Filed under: Capitalism, Democrat Corruption, Domestic Policy, Economy, Election 2012, Liberalism | Tags: National Debt, Stimulus Failure, Unemployment
It was three years ago that Obama signed the much celebrated $787 billion Stimulus Bill into law. Friday was the anniversary. So after three years, how do the results stack up? (From Investors Business Daily)
Obama claimed it would “create or save” up to 3.5 million jobs, and unleash a “new wave of innovation, activity and construction across America.” The stimulus would, he promised “ignite spending by businesses and consumers” and bring “real and lasting change for generations to come.”
Unemployment rate February 2009: 8.3%. February 2012: 8.3% unchanged.
Long term unemployed: the number of workers unable to find a job in 27 months or more has shot up by 83%. They number now 5.5 million.
Size of the civilian labor force: Declined by 126,000. In past recoveries, the labor force climbed by an average of 3 million over the same time period.
Household income is about 7% below where it was in February 2009.
National debt: Up by 41% or $4.5 trillion since February 2009. The latest Treasury figures put the national debt at $15.4 trillion, larger than the entire U.S. economy.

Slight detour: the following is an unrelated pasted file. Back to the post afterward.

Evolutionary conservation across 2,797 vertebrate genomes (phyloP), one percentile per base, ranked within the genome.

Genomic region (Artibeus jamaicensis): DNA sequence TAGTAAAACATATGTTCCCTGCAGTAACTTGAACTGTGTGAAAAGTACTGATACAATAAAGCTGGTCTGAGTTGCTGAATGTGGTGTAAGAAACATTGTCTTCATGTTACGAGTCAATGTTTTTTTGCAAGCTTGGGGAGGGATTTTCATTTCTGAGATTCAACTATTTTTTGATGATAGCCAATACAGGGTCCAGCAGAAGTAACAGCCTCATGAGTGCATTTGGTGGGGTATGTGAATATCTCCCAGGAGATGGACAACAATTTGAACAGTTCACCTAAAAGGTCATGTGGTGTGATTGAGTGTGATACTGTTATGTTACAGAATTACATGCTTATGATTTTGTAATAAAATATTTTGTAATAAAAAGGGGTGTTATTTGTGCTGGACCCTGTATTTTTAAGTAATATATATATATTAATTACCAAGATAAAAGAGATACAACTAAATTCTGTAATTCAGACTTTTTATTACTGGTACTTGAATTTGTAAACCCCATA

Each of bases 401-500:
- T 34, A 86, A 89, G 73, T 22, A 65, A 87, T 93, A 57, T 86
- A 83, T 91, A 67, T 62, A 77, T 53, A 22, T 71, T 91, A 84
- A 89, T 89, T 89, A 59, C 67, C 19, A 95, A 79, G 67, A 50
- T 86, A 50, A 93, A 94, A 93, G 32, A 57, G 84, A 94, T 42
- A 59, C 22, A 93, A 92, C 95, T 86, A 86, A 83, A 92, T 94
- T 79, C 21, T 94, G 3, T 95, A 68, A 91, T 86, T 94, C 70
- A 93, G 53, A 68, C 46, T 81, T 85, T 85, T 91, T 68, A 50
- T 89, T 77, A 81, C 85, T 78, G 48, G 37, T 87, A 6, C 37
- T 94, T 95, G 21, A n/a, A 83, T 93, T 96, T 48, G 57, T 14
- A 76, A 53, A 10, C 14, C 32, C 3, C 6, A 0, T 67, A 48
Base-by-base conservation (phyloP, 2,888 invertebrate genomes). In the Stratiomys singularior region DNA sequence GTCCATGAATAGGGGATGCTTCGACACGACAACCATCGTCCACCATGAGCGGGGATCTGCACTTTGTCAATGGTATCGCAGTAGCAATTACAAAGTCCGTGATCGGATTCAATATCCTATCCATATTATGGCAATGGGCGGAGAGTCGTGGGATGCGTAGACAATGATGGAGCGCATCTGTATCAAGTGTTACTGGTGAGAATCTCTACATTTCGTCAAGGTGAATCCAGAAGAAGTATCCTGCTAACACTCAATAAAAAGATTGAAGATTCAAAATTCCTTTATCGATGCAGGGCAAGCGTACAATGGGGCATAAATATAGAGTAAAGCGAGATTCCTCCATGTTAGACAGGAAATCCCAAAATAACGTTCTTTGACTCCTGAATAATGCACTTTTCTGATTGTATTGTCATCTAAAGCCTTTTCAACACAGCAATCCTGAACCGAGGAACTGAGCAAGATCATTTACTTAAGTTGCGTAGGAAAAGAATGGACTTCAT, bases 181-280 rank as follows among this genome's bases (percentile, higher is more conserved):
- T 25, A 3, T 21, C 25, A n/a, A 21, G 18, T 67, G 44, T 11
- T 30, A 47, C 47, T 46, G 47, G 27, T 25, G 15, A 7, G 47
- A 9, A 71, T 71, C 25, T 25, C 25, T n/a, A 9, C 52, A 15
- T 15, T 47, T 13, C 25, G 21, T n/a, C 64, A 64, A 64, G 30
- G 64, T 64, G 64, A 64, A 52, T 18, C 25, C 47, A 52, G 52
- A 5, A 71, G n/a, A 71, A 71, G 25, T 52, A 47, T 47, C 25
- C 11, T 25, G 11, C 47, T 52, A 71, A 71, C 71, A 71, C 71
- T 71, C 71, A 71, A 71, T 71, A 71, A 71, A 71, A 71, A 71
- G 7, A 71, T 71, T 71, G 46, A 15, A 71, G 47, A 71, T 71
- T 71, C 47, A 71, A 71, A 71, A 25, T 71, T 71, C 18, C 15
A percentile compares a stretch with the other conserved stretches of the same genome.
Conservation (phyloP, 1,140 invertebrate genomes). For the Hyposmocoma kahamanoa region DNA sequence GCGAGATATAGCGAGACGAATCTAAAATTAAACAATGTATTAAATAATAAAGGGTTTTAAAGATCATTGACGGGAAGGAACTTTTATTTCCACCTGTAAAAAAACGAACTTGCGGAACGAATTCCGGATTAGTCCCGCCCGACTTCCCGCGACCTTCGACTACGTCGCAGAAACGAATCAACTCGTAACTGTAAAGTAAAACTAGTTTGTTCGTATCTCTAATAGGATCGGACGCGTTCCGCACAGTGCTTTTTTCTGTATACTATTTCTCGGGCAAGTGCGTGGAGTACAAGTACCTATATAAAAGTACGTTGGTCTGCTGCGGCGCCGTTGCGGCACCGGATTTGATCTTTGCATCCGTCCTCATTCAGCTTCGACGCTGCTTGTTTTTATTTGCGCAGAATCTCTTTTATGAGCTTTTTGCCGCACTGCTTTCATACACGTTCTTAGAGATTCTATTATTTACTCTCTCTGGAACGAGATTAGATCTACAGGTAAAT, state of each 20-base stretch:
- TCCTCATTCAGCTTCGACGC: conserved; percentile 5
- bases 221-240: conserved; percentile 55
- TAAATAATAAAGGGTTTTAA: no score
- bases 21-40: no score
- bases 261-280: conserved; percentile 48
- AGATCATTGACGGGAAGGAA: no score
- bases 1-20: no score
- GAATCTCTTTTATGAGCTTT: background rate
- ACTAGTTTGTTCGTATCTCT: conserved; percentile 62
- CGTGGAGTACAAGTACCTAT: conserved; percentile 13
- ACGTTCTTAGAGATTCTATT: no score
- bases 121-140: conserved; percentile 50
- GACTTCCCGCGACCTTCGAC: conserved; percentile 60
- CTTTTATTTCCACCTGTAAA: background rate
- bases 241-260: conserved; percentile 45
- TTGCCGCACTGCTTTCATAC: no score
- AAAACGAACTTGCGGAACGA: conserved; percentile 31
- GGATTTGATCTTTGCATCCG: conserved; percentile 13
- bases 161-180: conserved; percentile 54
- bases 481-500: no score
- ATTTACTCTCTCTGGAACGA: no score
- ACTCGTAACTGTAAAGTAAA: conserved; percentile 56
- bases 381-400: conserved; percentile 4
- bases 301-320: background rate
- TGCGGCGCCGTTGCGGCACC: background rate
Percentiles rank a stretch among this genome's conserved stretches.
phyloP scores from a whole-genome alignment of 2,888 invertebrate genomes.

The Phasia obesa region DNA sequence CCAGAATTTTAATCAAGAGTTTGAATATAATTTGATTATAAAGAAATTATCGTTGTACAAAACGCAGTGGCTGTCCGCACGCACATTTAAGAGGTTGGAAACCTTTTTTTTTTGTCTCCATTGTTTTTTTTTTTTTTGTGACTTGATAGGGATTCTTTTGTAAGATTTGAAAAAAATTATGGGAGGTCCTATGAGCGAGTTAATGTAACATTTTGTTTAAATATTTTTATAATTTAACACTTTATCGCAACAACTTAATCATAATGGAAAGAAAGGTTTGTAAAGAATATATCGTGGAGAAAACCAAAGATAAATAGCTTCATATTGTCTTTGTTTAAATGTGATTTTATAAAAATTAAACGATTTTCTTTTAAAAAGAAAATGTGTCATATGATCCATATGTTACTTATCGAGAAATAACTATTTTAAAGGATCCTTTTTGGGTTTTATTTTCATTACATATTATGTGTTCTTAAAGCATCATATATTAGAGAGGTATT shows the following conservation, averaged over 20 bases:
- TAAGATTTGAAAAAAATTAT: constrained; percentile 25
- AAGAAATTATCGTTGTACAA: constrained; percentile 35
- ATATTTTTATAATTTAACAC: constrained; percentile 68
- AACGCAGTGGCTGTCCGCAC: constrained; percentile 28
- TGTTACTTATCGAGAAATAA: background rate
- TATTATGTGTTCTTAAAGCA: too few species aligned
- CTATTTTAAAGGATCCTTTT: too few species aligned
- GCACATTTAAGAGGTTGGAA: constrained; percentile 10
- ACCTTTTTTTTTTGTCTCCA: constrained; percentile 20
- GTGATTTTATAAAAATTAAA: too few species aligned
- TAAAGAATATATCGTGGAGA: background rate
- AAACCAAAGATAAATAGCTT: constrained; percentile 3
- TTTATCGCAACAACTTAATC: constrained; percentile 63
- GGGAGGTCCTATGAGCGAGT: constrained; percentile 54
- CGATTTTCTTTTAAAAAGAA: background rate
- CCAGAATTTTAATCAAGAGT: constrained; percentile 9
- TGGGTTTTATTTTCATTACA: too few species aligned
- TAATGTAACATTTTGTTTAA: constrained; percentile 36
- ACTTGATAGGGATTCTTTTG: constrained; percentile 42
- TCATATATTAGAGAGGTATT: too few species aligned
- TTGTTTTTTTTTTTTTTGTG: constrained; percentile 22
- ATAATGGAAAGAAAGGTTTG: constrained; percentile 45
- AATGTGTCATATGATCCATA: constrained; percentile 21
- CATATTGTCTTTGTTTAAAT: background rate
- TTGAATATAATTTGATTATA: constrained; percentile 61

The deficit for fiscal year 2009 was $1.4 trillion, the proposed deficit for 2012 is $1.3 trillion for the fourth year of trillion dollar deficits.
Over the past 3 years from Q1 2009 to Q4 2011, the Gross Domestic Product (GDP) has climbed only 6%, according to the Bureau of Economic analysis.
The original estimate for the Stimulus was $787 billion but the CBO says it has grown to $825 billion. The official name was HR1: American Recovery and Reinvestment Act of 2009.
Best measure: Obama’s latest budget request calls for another round of stimulus. He wants $350 billion over the next four years for “short-term measures for jobs growth”
Filed under: Capitalism, Conservatism, Economy, Freedom, History, The United States | Tags: Big Government Excess, Get Government Out of the Way, Too Much Regulation
This chart from the Republican Study Committee bears a little study. (Click to enlarge). It kinda plays hob with the “It’s Bush’s fault” storyline. Stimulus didn’t work either. And “Cash for Clunkers” was a real disaster. Recovery Summer didn’t recover, and it’s still headed down. The real unemployment rate is closer to 15%, but reality depends on how many people who want to be in the workforce are not, and that’s hard to measure.
We forget that more people are being added to the population of working age all the time, but unemployment rates are worst for young people with little or no experience, and the Democrats keep wanting to boost up the minimum wage to make sure that they can’t get a job. It didn’t have to be this way. We have a national history of how to recover from recessions, and we have a national history of what not to do. Some people just are not prepared to learn the lessons of the past and are thus doomed to repeat them.
Filed under: Capitalism, Economy, Freedom, Progressivism, Statism | Tags: Fear of Freedom, Regulatory Excess, The Control Freaks